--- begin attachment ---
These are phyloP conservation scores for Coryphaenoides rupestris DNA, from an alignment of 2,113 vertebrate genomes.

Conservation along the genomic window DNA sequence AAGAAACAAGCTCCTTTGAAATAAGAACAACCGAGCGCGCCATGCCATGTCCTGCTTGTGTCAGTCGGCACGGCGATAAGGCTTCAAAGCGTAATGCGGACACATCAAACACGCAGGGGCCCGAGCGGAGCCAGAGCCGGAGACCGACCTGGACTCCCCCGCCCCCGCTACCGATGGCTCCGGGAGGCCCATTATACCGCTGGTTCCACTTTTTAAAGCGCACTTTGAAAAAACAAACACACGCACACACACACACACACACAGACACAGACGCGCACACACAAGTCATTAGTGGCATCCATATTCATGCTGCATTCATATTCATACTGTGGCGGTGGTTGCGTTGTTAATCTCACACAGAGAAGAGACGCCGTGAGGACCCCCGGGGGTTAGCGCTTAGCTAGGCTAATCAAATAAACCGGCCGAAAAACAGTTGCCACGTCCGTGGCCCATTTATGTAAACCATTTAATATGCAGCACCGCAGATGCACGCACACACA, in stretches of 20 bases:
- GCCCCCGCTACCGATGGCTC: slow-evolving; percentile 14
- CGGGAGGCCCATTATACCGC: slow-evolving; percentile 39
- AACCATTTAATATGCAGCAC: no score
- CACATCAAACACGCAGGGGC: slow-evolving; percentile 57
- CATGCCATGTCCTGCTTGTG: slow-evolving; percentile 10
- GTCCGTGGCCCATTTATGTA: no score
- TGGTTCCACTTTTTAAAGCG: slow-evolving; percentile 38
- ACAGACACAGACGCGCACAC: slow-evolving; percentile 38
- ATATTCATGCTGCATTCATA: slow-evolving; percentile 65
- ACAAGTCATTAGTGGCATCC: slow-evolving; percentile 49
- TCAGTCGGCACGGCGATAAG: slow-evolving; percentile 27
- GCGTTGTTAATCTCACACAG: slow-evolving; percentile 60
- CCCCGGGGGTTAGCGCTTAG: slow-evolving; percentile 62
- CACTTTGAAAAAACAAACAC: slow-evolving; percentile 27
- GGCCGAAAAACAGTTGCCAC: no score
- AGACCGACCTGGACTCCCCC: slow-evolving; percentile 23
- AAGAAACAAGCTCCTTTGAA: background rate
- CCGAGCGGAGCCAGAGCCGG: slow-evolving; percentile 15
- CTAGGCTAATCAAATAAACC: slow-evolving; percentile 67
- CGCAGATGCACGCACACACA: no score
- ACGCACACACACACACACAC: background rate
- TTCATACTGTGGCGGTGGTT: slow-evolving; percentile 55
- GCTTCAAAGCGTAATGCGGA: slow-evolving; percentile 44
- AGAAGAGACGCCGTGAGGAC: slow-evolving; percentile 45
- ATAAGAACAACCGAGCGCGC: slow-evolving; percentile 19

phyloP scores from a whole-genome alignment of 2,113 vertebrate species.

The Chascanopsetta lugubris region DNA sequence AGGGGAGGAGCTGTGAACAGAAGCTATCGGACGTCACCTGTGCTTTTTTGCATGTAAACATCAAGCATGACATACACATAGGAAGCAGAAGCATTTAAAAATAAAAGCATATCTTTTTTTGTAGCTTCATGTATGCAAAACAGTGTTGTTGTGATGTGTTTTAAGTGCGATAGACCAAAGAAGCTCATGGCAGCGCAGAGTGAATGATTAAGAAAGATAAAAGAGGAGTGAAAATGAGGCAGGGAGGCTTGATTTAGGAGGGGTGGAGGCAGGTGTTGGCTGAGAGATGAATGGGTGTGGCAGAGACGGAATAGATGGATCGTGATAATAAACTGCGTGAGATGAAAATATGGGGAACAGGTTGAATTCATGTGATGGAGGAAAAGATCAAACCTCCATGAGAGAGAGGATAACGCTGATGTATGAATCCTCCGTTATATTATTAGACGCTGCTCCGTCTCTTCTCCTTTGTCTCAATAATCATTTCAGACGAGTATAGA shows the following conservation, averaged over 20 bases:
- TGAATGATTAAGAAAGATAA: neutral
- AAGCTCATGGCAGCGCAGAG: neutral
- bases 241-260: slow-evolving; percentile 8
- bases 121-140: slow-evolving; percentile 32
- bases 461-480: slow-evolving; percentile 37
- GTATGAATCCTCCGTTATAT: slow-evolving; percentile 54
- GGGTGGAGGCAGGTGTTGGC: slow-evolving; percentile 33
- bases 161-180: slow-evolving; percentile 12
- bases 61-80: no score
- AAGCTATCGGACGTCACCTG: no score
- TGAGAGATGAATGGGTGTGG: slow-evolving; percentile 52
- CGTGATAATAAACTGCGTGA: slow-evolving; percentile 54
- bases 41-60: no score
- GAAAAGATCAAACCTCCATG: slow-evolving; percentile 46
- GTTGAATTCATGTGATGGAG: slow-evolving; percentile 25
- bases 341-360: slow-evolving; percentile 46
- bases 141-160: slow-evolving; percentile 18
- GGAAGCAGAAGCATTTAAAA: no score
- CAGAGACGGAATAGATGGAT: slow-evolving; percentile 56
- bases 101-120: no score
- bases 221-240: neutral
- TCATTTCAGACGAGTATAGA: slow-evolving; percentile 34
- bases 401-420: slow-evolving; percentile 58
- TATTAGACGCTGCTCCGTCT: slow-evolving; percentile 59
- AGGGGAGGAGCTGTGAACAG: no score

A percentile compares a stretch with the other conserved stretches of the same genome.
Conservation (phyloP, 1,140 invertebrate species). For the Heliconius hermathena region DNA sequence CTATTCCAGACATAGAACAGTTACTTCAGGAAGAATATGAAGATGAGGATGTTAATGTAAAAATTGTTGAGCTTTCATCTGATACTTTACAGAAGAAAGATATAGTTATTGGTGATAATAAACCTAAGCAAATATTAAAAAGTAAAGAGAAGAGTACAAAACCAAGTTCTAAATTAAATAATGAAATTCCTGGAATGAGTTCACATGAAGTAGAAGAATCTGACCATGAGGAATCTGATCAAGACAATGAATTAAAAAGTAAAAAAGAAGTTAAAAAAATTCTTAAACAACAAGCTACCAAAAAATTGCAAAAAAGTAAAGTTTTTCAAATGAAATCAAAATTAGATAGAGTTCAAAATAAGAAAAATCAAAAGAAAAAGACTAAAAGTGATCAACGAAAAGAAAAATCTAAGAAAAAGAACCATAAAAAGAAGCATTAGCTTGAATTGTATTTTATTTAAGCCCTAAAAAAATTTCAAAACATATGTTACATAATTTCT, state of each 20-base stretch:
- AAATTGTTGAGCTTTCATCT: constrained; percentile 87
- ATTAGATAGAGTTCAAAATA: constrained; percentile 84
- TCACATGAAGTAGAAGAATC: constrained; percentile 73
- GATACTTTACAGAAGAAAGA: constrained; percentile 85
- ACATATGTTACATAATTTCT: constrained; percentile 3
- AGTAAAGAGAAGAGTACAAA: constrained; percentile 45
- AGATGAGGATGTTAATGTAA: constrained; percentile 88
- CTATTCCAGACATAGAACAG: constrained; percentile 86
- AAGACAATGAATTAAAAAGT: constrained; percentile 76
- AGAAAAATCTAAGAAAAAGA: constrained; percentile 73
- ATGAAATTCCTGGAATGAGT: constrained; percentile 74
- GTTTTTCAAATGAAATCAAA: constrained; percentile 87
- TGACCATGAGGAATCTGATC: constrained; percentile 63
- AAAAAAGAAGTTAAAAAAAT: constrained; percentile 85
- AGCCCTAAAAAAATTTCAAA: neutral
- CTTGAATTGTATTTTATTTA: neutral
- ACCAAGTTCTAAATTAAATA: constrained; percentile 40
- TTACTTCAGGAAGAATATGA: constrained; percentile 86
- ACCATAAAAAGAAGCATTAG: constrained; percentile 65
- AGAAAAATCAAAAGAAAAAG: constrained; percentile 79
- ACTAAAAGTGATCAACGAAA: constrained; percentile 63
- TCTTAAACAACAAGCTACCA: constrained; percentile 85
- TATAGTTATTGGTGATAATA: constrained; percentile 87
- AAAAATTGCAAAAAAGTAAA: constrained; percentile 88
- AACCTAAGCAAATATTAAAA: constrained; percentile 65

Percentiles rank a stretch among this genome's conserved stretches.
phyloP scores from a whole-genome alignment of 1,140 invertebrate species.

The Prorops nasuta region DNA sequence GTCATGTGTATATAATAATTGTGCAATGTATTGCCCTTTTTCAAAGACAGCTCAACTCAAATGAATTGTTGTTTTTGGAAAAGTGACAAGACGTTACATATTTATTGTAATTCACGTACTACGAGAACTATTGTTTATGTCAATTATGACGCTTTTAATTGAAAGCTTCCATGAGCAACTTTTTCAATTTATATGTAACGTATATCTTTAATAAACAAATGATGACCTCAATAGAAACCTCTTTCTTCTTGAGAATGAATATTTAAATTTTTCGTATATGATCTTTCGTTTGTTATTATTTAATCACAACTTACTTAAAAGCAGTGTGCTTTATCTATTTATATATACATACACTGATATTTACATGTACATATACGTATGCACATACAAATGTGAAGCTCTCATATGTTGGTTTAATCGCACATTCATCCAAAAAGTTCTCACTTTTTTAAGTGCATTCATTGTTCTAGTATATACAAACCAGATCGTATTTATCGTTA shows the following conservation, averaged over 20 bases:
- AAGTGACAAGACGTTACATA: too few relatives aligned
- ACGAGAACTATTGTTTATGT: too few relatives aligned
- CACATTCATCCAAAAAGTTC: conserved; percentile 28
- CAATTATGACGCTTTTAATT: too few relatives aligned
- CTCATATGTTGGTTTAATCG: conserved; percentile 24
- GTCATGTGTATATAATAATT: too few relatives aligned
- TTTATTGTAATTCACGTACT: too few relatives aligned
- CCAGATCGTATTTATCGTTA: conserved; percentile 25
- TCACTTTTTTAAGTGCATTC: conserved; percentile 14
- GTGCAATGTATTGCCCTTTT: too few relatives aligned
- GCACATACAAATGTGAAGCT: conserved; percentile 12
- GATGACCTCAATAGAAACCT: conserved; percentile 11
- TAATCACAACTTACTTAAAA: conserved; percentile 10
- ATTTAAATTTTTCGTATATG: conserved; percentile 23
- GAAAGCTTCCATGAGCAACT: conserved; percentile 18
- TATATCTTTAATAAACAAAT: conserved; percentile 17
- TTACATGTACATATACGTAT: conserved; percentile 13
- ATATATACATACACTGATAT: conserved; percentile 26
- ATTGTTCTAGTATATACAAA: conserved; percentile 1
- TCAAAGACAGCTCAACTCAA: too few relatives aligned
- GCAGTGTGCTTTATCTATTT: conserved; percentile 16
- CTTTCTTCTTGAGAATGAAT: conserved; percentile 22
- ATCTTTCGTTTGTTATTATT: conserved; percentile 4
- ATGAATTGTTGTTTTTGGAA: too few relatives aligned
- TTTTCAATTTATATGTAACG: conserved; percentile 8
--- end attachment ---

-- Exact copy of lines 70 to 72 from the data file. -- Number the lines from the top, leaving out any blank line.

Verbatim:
- AAAAAAGAAGTTAAAAAAAT: constrained; percentile 85
- AGCCCTAAAAAAATTTCAAA: neutral
- CTTGAATTGTATTTTATTTA: neutral